The U.S. Securities and Exchange Commission (SEC) and the Ontario Securities Commission (OSC) have filed parallel fraud charges against crypto firms Arbitrade and Cryptobonix and their executives.
The regulators allege the two firms along with executives Troy Hogg, James Goldberg, Stephen Braverman and a self-professed international gold trader, Max Barber, perpetrated a pump-and-dump scheme of the crypto token Dignity (DIG).
Between May 2018-January 2019, the agencies claim Cryptobontix made false announcements that Arbitrade acquired and received $10 billion in gold, and the firm planned to back its DIG tokens at a $1 peg worth of gold.
The companies allegedly told investors that independent accounting firms had performed an audit, verifying the gold. However, the regulators say the acquisition announcements were a fraud aimed at selling DIG tokens at an inflated price, resulting in $36.8 million in DIG sold.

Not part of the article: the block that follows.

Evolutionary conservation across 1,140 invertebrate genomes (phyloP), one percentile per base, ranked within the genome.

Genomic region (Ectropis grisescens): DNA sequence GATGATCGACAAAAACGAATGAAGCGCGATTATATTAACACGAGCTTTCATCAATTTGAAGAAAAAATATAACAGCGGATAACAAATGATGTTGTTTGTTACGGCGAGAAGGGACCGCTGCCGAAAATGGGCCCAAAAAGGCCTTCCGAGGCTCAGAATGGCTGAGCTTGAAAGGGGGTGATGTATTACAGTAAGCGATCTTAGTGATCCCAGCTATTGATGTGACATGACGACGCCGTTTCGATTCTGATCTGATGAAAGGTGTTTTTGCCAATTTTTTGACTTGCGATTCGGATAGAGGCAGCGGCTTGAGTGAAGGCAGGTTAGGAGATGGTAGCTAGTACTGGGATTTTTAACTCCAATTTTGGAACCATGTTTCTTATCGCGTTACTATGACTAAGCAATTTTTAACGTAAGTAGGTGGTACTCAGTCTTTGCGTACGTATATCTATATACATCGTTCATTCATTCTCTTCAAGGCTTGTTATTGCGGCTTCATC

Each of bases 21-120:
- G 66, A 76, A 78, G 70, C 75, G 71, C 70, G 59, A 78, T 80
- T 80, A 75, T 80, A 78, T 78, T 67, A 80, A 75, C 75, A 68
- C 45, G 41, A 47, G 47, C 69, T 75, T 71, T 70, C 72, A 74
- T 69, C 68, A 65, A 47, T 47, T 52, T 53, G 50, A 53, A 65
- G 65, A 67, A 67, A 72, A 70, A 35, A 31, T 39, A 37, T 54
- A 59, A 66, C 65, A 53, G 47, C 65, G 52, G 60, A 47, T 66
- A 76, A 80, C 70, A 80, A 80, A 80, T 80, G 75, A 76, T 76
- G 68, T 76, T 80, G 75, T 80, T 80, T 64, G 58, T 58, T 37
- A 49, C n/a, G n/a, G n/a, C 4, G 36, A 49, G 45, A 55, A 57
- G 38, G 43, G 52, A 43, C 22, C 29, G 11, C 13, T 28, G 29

The OSC additionally alleged that Hogg and the companies used investor funds for purposes unrelated to the DIG tokens, including real estate purchases and payments to companies he controlled. It also highlights that Hogg failed to register a sale of DIG tokens with the OSC.
The OSC and SEC collaborated on parallel investigations, according to their statements. The agencies are seeking court orders in their respective jurisdictions that would halt the businesses, require them to pay back ill-gotten gains, bar the executives and firms from holding similar positions and pay to-be-determined monetary penalties.
© 2022 The Block Crypto, Inc. All Rights Reserved. This article is provided for informational purposes only. It is not offered or intended to be used as legal, tax, investment, financial, or other advice.
Aislinn Keely joined The Block in the summer of 2019. She is a member of the outlet’s policy team, holding down the legal beat. Before The Block, she lent her voice to the NPR affiliate WFUV, where she reported and anchored newscasts in addition to some podcast work. Aislinn is a proud Fordham Ram and editor-in-chief emerita of its newspaper. When she isn’t writing or reporting, Aislinn is running and rock climbing.
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